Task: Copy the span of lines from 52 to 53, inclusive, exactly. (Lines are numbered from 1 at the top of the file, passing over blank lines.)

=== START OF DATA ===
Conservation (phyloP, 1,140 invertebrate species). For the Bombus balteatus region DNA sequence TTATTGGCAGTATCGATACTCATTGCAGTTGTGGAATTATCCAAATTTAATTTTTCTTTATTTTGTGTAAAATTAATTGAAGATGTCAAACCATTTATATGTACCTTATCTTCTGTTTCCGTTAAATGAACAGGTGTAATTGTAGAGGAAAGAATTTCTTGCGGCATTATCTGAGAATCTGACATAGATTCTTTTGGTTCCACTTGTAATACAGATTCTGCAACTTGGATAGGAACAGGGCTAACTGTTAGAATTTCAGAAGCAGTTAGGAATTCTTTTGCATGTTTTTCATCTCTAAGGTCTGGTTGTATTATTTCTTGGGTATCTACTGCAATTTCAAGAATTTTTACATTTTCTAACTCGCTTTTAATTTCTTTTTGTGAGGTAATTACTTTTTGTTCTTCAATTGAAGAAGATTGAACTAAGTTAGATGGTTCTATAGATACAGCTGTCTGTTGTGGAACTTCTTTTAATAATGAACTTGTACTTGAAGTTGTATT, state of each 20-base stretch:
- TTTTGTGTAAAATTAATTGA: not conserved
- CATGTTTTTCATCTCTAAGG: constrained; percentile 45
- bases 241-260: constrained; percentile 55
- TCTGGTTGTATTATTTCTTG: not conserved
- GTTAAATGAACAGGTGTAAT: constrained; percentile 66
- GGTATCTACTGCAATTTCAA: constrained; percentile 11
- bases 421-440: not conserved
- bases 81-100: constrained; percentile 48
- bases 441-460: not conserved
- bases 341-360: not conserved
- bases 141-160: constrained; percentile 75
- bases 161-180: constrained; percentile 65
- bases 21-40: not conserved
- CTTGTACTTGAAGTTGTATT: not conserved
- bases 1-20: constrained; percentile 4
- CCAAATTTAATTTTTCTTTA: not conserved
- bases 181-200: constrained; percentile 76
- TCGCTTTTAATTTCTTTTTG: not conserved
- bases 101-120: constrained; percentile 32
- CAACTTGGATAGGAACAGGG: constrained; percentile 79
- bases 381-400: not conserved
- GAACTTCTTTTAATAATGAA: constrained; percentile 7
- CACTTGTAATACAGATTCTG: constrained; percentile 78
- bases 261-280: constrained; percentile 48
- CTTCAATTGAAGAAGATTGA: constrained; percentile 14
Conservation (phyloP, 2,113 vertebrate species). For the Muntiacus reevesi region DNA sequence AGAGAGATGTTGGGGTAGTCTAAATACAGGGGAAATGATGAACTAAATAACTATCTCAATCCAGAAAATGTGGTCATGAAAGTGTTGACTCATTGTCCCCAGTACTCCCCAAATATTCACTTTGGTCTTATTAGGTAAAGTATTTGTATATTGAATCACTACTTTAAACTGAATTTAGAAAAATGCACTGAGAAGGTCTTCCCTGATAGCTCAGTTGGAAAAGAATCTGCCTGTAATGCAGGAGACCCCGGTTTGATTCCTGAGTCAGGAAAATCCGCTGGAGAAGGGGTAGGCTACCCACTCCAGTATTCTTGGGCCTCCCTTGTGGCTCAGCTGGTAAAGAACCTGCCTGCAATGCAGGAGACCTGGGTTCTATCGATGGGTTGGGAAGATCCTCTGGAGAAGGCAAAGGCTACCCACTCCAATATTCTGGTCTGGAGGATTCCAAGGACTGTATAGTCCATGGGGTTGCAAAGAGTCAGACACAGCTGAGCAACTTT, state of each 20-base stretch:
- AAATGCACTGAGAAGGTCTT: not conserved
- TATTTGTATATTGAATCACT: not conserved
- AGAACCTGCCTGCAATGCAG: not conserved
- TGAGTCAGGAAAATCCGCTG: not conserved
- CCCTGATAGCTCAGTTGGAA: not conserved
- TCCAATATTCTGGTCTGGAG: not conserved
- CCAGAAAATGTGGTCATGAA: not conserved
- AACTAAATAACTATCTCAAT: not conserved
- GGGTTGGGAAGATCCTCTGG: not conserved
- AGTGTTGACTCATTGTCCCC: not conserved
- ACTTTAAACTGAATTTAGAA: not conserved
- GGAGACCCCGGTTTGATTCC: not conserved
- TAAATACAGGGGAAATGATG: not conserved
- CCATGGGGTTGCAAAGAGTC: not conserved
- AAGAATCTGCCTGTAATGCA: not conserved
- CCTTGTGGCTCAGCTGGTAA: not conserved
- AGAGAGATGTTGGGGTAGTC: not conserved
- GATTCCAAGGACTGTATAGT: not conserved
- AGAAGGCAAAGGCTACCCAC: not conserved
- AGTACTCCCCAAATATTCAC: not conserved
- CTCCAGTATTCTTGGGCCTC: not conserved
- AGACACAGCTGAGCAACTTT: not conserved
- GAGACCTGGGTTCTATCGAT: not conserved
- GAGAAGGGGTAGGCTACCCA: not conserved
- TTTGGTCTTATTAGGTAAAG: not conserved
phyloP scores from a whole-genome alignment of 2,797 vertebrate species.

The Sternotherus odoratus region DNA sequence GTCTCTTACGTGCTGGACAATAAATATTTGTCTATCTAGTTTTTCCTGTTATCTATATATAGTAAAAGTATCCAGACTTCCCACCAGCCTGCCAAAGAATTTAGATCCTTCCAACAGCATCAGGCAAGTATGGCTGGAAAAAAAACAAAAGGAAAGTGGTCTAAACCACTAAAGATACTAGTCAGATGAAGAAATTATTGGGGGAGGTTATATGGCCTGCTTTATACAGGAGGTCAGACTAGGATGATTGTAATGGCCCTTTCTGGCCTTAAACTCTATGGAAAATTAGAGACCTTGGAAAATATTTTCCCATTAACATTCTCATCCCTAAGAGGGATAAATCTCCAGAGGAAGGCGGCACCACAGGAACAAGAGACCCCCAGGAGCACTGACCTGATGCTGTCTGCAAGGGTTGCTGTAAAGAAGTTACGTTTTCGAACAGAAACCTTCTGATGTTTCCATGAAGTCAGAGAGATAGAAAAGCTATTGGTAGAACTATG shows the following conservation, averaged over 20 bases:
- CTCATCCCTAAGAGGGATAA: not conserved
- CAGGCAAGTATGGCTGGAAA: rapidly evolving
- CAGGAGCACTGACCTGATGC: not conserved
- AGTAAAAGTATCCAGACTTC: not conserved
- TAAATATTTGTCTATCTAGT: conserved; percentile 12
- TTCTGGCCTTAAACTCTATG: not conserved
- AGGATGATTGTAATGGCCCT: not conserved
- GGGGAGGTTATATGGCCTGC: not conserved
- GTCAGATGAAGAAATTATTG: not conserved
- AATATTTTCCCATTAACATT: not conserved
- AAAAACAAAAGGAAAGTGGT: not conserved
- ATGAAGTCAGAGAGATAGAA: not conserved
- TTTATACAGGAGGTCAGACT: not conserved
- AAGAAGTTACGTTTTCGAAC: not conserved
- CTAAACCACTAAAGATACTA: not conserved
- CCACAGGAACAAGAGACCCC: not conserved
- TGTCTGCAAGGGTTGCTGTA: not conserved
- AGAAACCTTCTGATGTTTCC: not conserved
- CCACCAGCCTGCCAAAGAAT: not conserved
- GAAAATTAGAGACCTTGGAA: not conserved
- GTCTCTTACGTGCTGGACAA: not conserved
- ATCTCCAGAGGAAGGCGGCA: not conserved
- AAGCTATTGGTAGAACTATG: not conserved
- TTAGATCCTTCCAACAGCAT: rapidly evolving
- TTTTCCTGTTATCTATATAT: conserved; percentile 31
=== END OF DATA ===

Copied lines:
- TTTGGTCTTATTAGGTAAAG: not conserved
phyloP scores from a whole-genome alignment of 2,797 vertebrate species.